Constitutional Law—Statute Making the Status of Being a Drug Addict a Crime Held Unconstitutional—Robinson v. California (Sup. Ct. 1962)
Had Robinson v. California been decided fifty years ago, the decision would probably have been to allow the conviction of a narcotic addict. But with scientific knowledge of the nature and methods of treatment for narcotics addiction developed to what it is today, the Court could only say that narcotics addiction is not truly a type of criminal conduct. Inherent in Robinson is all the medical knowledge that has been gained in recent years. As medical and scientific knowledge increase, especially in the fields of mental and emotional illness, perhaps even greater emphasis will be placed upon treatment of wrongdoers, rather than upon their punishment. Indeed, to the extent that nearly all criminal activity is the result of emotional or social maladjustment, perhaps some future generation will see the termination of penal sanctions as we know them today. For the immediate future, Robinson places in question the constitutional validity of laws which merely punish convicted persons where no purpose of deterrence, rehabilitation, or prevention of crime is or reasonably can be hoped for. Robinson is merely the formal judicial declaration of a principle of mercy which is certainly as old as the criminal law itself.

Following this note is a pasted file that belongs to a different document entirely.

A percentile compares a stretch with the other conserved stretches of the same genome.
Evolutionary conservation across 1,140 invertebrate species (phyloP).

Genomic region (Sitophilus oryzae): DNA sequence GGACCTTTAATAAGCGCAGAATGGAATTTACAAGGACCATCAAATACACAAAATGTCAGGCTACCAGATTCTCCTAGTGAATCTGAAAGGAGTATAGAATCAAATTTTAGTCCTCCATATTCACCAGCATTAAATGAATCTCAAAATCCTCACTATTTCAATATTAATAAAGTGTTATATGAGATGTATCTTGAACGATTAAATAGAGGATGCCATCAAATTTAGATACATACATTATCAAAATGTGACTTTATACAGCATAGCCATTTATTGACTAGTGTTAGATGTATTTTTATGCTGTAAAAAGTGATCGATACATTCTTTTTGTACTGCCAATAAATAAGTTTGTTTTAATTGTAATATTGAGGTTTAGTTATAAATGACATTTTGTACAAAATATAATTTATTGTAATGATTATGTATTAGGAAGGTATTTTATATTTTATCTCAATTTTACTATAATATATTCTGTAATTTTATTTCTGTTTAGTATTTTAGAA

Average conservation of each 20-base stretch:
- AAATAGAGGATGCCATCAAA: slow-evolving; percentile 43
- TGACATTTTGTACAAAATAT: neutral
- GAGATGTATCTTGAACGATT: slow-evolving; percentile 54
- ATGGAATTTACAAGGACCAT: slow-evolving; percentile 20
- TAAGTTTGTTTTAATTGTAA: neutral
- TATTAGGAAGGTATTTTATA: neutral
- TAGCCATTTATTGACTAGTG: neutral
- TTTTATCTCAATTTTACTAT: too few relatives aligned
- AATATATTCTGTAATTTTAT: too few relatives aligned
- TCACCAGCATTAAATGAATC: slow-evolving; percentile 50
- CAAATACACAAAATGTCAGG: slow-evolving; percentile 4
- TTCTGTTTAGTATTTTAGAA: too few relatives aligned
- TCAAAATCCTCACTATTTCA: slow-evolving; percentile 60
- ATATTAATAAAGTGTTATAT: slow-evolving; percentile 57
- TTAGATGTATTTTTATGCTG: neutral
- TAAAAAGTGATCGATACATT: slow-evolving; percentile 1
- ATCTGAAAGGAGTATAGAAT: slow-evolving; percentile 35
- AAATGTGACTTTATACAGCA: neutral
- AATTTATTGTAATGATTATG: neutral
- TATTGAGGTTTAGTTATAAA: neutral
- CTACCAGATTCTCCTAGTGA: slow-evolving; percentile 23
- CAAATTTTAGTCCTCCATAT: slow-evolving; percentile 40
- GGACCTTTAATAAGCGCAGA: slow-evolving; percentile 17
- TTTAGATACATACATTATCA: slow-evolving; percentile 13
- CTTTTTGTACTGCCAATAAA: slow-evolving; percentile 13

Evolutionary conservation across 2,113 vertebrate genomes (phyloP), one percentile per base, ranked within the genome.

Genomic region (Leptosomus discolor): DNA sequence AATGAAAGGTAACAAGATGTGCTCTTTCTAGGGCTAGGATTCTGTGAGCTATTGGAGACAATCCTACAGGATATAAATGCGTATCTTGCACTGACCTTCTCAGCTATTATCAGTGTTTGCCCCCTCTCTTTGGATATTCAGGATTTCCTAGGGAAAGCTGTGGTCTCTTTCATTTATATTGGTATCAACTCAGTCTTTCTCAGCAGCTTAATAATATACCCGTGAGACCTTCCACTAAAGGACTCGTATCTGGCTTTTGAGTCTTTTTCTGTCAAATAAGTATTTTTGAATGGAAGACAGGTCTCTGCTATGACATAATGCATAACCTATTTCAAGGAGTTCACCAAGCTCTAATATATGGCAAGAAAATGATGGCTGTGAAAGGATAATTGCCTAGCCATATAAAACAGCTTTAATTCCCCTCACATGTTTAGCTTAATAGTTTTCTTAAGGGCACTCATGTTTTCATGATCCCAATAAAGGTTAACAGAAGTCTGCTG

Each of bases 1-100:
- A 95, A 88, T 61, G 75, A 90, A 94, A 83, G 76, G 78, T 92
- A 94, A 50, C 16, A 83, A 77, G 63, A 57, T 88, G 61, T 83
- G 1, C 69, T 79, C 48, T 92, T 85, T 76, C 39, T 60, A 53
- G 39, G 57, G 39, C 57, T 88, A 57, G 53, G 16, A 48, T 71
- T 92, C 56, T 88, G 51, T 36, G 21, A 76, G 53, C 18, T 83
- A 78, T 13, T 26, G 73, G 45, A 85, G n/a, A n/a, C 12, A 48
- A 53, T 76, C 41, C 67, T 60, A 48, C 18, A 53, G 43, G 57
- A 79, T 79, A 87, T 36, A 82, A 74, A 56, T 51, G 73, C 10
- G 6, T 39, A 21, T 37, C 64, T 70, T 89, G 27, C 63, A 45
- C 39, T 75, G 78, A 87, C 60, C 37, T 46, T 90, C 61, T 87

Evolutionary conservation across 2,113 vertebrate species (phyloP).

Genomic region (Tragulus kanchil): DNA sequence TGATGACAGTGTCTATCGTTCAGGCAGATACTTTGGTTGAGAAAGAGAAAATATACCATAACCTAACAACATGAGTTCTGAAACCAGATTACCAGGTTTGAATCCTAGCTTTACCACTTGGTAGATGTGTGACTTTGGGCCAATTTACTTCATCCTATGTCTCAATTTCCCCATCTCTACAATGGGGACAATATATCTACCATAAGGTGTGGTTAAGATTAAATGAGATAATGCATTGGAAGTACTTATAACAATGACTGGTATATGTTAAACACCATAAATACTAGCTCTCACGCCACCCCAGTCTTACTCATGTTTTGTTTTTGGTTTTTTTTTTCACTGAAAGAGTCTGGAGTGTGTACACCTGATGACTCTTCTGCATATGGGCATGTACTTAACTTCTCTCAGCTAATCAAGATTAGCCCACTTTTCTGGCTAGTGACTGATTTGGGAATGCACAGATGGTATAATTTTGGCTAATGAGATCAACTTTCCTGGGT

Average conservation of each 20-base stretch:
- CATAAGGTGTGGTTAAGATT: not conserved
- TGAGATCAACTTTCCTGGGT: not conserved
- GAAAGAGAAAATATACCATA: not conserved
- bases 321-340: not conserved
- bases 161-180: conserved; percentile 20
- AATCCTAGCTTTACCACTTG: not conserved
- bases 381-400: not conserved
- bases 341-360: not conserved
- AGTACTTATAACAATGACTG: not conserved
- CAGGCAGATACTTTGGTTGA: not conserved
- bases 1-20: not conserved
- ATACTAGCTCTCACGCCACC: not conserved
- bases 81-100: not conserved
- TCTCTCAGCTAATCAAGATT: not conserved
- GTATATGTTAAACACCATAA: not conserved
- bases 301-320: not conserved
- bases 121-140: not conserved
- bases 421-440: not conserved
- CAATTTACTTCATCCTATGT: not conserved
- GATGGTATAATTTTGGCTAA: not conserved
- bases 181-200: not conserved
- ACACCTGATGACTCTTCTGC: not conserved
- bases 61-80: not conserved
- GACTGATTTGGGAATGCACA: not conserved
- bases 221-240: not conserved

Calvin E. Robinson,
Constitutional Law—Statute Making the Status of Being a Drug Addict a Crime Held Unconstitutional—Robinson v. California (Sup. Ct. 1962),
42 Neb. L. Rev. 685
Available at: https://digitalcommons.unl.edu/nlr/vol42/iss3/5